The New Protege

Say goodbye to Uzbekistan, say hello to Kazakhstan.

The new US protege in Central Asia doesn’t have US military bases (yet) but it does have plenty of oil and other resources, as well as the largest economy in Central Asia (more than twice that of other Central Asian countries combined). It is also the nexus of Chinese economic inroads in the region, hence a place where US economic power in the former Soviet Union is likely to be challenged in the near future.

And Kazakhstan wants to be a tool of US power. Kazakh Foreign Affairs minister Kassymzhomart Tokaev told the Heritage Foundation in August,

…[W]e stand ready to legally and politically protect interests of the United States in Kazakhstan and the entire region…

…[W]e speak the same language on almost each and every issue in our bilateral agenda…

…[W]e stand for the continuation of operations by the antiterrorist coalition in Afghanistan…Kazakhstan [was] the only country in Central Asia and one of the very few Muslim countries to deploy a military contingent to Iraq…Kazakhstan believes that this is not the proper time for debate over the legitimacy of the military operation of the U.S. led coalition in Iraq…

So far as the United States presence in Central Asia is concerned, we view it as one of the important factors of regional stability, strengthening the independence and sovereignty of Kazakhstan as well as that of other countries in the region.[1]

That’s more like it. What more could Washington ask for?

After the Uzbekistan fiasco, nothing less than this kind of outright boot-licking will get a country exalted to America’s regional favorite. US officials bent over backwards for the Uzbek tyrant after he massacred demonstrators in Andijan in May.[2] Despite Washington’s damage control, the Uzbek government of Islam Karimov, paranoid and probably coached by Russian officials, was convinced that the United States was actually fomenting the demonstrations towards his eventual overthrow, as it had done in the Ukraine and Kyrgyzstan.[3] So he served notice on July 7 that the US airbase, heretofore the largest US base in Central Asia outside Afghanistan, would be closed. After the July 7 warning, US treatment of Uzbekistan took a much more hardline tack, supporting the UN call for an independent investigation of the Andijan massacres.[4]

Now Uzbekistan is distinguished by being the only Central Asian country not visited by Secretary of State Condoleeza Rice in her recent trip to the region. Daniel Fried, Assistant Secretary for European and Eurasian Affairs told the press that the mainly military cooperation between the US and Uzbekistan was not enough to sustain the relationship. “It is clear that a one-dimensional relationship was simply unsustainable in Uzbekistan… We simply could not ignore all the problems on the democracy side.”[5] This rewrites the history of ties between the two nations where for about a decade the one-dimensional relationship was enough, and the “problems on the democracy side” were what cemented the relationship. Karimov repressed dissidents, who he called Islamist terrorists, and Washington equipped his soldiers and police to do it. Uzbekistan was a favorite destination for the CIA to render terrorist suspects for “interrogation,” since Uzbek jailers weren’t bound by the same regulations and oversight.[6]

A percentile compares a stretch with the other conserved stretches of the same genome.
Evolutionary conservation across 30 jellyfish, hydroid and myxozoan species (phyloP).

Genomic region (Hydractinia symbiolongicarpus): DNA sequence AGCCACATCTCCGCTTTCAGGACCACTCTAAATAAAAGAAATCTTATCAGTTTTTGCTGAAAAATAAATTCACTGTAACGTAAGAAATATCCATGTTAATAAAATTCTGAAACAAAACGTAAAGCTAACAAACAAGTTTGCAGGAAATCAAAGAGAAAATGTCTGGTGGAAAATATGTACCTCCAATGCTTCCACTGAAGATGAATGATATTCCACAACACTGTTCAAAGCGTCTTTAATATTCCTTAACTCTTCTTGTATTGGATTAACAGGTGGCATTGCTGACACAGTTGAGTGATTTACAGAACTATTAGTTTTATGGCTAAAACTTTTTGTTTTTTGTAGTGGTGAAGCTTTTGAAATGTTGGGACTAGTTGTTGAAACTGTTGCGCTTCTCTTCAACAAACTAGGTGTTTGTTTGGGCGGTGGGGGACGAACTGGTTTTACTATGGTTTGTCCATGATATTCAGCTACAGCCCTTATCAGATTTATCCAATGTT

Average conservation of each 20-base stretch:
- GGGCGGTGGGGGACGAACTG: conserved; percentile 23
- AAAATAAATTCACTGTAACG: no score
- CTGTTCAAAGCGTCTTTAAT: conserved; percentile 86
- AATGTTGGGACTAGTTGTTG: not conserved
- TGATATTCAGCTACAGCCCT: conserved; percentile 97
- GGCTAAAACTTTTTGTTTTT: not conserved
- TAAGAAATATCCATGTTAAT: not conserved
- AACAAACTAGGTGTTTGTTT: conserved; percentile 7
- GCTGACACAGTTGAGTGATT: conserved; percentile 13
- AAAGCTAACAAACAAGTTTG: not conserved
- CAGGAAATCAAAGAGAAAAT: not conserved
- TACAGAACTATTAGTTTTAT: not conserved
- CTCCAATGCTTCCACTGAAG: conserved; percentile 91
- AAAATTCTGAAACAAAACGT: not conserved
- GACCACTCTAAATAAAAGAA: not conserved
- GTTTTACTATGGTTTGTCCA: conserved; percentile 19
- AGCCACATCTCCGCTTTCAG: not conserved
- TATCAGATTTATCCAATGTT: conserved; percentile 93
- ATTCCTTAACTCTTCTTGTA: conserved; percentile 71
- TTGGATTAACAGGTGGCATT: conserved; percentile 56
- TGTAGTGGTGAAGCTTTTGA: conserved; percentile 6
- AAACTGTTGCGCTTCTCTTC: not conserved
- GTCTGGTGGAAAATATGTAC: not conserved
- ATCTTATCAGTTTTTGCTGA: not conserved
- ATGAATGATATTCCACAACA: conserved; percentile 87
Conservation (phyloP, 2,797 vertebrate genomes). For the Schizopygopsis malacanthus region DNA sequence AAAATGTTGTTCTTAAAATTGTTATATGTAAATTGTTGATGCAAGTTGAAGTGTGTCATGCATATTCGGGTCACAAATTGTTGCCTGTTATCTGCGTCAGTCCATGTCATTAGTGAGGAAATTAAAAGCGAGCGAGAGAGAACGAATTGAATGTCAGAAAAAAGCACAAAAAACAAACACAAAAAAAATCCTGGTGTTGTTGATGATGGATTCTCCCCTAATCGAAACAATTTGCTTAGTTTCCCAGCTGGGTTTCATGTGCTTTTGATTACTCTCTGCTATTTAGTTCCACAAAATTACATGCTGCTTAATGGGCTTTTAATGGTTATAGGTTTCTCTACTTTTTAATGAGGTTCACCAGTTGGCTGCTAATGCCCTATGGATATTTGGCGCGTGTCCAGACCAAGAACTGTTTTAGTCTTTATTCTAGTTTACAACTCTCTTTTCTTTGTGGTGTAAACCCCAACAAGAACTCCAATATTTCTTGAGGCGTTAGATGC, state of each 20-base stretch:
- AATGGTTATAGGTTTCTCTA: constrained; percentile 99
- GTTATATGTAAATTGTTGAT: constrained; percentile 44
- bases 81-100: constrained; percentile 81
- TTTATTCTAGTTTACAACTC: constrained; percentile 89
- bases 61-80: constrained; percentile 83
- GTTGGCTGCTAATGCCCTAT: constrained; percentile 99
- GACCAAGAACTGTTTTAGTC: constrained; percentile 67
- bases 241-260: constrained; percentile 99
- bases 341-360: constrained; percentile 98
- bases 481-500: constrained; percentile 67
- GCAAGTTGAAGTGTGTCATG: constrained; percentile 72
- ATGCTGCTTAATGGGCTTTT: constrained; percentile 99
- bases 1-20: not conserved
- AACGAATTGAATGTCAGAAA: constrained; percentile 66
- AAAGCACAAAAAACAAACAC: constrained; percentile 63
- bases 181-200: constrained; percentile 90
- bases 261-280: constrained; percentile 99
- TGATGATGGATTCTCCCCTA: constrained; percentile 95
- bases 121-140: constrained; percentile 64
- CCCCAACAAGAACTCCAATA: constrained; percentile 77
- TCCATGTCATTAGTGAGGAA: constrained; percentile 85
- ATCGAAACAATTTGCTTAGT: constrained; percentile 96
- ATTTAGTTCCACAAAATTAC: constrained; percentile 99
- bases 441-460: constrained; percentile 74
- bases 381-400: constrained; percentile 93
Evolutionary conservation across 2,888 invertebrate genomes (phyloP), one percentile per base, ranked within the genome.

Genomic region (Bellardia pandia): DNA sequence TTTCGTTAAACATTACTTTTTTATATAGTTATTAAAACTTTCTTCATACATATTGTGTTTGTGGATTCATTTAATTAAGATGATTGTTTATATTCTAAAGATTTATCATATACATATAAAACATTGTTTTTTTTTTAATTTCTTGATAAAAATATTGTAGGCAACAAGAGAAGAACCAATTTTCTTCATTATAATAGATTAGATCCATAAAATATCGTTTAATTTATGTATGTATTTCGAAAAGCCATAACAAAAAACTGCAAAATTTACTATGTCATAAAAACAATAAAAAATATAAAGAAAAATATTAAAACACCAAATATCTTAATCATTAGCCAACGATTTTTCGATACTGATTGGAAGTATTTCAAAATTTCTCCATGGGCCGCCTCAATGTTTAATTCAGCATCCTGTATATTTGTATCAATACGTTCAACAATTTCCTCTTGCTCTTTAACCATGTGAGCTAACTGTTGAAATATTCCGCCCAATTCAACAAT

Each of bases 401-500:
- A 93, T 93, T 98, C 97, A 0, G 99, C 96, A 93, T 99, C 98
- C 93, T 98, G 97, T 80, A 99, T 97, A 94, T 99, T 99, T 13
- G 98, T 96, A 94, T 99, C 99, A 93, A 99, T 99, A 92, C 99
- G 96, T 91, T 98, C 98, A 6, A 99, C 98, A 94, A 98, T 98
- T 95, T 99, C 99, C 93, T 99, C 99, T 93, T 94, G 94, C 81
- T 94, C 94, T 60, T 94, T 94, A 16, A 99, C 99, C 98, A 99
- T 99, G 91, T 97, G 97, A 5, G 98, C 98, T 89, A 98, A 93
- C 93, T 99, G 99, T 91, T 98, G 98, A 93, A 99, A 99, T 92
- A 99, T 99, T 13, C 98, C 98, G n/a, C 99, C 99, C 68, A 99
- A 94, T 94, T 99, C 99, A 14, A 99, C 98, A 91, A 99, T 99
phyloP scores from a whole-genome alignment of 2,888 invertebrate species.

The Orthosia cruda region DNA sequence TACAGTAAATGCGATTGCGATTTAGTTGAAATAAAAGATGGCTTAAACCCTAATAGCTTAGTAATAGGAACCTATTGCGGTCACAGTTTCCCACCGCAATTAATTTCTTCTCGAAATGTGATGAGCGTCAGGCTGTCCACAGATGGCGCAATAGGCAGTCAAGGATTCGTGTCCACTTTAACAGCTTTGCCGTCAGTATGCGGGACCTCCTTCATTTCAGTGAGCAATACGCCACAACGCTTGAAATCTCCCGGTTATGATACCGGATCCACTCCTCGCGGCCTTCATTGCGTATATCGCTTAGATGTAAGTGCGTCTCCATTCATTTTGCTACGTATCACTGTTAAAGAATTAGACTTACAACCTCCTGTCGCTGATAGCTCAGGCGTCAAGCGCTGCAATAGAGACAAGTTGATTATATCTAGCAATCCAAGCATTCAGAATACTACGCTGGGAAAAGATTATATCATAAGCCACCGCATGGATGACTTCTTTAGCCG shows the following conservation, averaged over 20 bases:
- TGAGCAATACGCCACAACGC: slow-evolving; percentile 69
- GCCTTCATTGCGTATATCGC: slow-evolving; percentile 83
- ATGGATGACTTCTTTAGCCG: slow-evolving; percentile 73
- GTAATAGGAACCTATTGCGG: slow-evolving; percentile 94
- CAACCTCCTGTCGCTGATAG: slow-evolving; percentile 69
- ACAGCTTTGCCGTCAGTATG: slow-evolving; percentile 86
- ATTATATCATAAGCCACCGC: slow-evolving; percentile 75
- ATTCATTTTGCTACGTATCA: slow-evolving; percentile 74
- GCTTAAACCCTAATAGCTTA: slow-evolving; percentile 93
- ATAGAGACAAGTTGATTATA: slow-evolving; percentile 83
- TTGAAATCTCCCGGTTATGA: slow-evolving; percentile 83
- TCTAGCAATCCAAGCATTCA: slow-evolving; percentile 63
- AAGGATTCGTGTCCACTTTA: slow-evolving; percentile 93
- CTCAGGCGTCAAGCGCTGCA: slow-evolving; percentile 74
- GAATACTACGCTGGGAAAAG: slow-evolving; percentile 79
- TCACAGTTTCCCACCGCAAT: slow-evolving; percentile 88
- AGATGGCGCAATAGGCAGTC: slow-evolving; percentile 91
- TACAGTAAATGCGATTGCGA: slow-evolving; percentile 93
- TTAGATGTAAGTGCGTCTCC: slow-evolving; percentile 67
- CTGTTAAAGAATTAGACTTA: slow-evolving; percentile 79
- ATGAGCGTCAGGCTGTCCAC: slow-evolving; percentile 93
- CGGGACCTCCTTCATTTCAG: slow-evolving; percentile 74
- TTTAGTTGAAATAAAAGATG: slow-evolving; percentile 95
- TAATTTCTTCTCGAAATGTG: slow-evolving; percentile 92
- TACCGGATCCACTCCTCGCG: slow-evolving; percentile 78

The State Department’s Fried expressed appropriate indignation for the horrible behavior of the Uzbek government in Andijan:

We were very troubled by Andijan, and not simply the events themselves, but the reaction. But not simply Andijan and the reaction but a whole series of steps which frankly are troubling. Pressure on NGO’s, curtailment of exchange programs, a general climate of fear in the country which I did not find in any other country I went to. These are very troubling.[7]

Troubling. What about Kazakhstan, the new protege?

In a letter to Kazakh president Nursultan Nazarbaev dated October 12, Human Rights Watch expressed concern about the president’s “commitment to democracy” as the nation prepares for elections in December.

Human Rights Watch has received numerous reports of your government’s continuing harassment of the political opposition and violations of the right to freedom of assembly, legal restrictions and other repressive measures against nongovernmental organizations (NGOs), and a crackdown on independent media.[8]

None of this appears to be “troubling” to the State Department. To the contrary, Condoleeza Rice told an audience at Eurasia National University in Astana that Kazakhstan “has an unprecedented opportunity to lead Central Asia toward a future of democracy and to elevate U.S.-Kazakhstani relations to a new level.”[9] Showing the same kind of support for Nazarbayev that Washington once gave to Uzbekistan’s Karimov, Rice expressed the faith that he

is someone who can be persuaded to use his leadership, his considerable stature, his considerable popularity among his people, to move Kazakhstan to the next level, to have free and fair elections, elections that will meet international standards, and then will then lead this region, given what’s happened in Kyrgyzstan, lead this region to stronger elections.[10]